Marble Roman sarcophagus depicting the Triumph...

Image via Wikipedia


A Word Nerd Thursday blog

By Voni Harris 2-9-12

Last week, sorry to say, I left you with TRAGEDY. It was okay; it was funny. Nevertheless, let’s see what we can learn about TRIUMPH today.

According to my trusty American Heritage Dictionary of the English Language, the word is from the Latin triumphare, akin to the Greek athriambos, “a hymn to Bacchus.”

Of course, the Romans took the word into their language, and took it up a level.

Noah Webster explains, in his 1829 Dictionary: “Among the ancient Romans, a pompous ceremony performed in honor of a victorious general, who was allowed to enter the city crowned, originally with laurel, but in later times with gold, bearing a truncheon in one hand and a branch of laurel in the other, riding in a chariot drawn by two white horses, and followed by the kings, princes and generals whom he had vanquished, loaded with chains and insulted by mimics and buffoons. The triumph was of two kinds, the greater and the less. The lesser triumph was granted for a victory over enemies of less considerable power, and was called an ovation.”  This is portrayed on the picture of Roman sarcophagus above.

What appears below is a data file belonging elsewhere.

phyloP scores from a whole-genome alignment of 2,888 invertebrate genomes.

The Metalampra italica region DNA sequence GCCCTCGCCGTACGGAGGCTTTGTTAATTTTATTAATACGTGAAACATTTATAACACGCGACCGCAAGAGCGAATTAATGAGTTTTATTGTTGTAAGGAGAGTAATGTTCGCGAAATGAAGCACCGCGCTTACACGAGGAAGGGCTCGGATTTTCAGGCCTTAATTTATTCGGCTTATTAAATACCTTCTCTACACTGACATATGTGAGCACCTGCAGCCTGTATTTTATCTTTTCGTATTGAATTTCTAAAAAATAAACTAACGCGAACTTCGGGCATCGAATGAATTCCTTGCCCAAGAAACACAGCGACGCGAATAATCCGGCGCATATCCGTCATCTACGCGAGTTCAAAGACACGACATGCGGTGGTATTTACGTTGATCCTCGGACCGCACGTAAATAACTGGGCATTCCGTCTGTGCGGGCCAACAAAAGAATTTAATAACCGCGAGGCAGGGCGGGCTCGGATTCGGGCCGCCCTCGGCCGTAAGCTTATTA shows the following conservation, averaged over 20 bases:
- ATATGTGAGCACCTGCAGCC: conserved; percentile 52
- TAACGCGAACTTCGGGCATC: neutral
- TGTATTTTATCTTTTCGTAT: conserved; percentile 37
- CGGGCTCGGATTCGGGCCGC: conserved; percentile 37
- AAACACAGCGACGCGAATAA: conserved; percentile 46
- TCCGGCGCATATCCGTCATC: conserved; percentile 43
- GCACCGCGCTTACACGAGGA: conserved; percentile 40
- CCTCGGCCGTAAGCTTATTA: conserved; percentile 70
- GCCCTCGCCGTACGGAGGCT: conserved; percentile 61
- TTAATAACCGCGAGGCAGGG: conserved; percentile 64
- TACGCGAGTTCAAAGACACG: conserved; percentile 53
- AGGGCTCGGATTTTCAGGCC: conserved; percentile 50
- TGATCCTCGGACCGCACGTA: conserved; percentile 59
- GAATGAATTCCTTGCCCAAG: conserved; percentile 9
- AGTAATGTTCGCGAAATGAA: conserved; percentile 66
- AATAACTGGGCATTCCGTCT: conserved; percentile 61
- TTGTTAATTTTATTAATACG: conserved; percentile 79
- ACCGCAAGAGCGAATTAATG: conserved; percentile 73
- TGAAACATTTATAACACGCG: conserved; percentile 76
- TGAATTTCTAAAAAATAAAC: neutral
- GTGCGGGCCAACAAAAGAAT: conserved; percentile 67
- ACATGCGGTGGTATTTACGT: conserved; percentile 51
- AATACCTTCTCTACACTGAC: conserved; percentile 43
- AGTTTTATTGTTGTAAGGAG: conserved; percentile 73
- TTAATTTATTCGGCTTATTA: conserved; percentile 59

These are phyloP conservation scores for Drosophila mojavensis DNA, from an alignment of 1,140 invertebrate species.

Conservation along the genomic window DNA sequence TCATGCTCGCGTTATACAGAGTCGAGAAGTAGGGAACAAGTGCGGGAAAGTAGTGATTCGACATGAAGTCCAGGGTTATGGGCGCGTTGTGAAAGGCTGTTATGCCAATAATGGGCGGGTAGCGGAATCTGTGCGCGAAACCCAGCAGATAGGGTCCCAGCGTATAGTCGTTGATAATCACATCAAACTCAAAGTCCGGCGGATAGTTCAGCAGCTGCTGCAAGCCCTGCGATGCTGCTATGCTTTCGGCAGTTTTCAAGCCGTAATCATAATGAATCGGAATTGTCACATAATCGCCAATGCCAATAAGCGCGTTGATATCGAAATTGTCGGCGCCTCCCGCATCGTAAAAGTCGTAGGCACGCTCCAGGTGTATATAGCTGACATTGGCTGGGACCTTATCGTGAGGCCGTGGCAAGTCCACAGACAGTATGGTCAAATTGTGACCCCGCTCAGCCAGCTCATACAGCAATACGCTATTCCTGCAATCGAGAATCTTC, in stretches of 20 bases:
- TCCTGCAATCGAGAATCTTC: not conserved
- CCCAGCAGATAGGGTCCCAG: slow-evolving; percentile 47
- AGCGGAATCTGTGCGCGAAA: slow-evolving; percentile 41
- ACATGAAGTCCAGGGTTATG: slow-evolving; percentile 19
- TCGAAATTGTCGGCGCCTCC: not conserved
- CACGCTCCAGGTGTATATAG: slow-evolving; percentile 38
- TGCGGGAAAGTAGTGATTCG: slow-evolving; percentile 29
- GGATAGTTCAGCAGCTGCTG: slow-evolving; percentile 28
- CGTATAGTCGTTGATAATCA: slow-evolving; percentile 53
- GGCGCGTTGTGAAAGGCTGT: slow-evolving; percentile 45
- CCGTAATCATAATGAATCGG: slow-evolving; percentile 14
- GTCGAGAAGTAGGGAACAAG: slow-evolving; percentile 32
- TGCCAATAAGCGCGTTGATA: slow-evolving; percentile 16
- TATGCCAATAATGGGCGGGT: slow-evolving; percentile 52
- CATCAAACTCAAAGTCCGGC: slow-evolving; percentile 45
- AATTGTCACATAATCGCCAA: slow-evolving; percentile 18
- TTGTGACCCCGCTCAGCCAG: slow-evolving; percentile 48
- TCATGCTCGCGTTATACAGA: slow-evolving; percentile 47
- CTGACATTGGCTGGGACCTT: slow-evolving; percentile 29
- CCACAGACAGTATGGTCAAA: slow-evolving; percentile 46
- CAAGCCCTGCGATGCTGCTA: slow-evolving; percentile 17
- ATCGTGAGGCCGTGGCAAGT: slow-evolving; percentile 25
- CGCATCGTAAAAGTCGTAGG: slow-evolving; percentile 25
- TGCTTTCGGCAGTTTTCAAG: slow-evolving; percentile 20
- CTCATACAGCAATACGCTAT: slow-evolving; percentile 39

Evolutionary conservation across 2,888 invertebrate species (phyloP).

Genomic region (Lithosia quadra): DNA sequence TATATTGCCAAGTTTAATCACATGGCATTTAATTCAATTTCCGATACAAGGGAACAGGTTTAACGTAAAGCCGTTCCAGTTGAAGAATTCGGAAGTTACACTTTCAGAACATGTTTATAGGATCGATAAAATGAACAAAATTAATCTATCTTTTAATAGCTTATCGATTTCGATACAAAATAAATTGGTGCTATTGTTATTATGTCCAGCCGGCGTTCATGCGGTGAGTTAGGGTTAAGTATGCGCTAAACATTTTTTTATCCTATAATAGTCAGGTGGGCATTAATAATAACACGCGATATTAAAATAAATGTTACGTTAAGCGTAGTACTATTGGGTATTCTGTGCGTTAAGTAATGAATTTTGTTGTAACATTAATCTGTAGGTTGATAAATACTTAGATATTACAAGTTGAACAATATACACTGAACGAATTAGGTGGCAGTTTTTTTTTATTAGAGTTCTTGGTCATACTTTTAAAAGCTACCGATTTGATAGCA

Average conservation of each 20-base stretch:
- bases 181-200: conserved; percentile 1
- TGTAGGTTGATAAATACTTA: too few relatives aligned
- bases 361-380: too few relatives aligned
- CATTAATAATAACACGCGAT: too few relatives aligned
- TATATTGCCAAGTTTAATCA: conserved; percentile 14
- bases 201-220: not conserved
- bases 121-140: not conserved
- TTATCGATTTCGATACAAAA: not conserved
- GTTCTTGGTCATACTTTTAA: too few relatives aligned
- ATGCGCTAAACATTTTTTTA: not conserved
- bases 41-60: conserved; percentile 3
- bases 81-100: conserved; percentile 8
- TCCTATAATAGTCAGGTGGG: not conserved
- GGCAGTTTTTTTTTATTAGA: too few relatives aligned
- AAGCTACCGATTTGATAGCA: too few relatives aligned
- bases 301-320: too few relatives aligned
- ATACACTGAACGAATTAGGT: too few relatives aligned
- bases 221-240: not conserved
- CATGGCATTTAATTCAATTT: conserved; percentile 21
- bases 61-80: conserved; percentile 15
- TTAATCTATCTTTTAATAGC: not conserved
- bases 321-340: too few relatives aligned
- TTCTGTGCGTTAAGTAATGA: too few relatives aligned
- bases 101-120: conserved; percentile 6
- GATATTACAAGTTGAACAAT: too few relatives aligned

We English speakers, somewhere along the line, took the word up another level, and TRIUMPH began to be used for the victory itself, rather than the accompanying celebration or a ceremony.

If you completed last week’s Word Nerd Challenge of the Week, you know that TRAGEDY (“goat-song”) came from a chorus accompanied by the sacrifice of a goat to Bacchus, as TRIUMPH came from a hymn, to Bacchus. What an interesting guy that grape- and wine-god, Bacchus, must have been in the imaginations of the ancients. I’m so glad to worship the one true God, who needs no sacrificial goats, and who TRIUMPHED over death.

WORD NERD CHALLENGE OF THE WEEK: Since a triumph used to be a ceremony, why not pull out your dictionary, or look in the searchable online 1828 Dictionary of Noah Webster, and discover for yourself the origin of the word CEREMONY. I leave it to you, fellow Word Nerds! Tell what you find out by commenting, wouldya?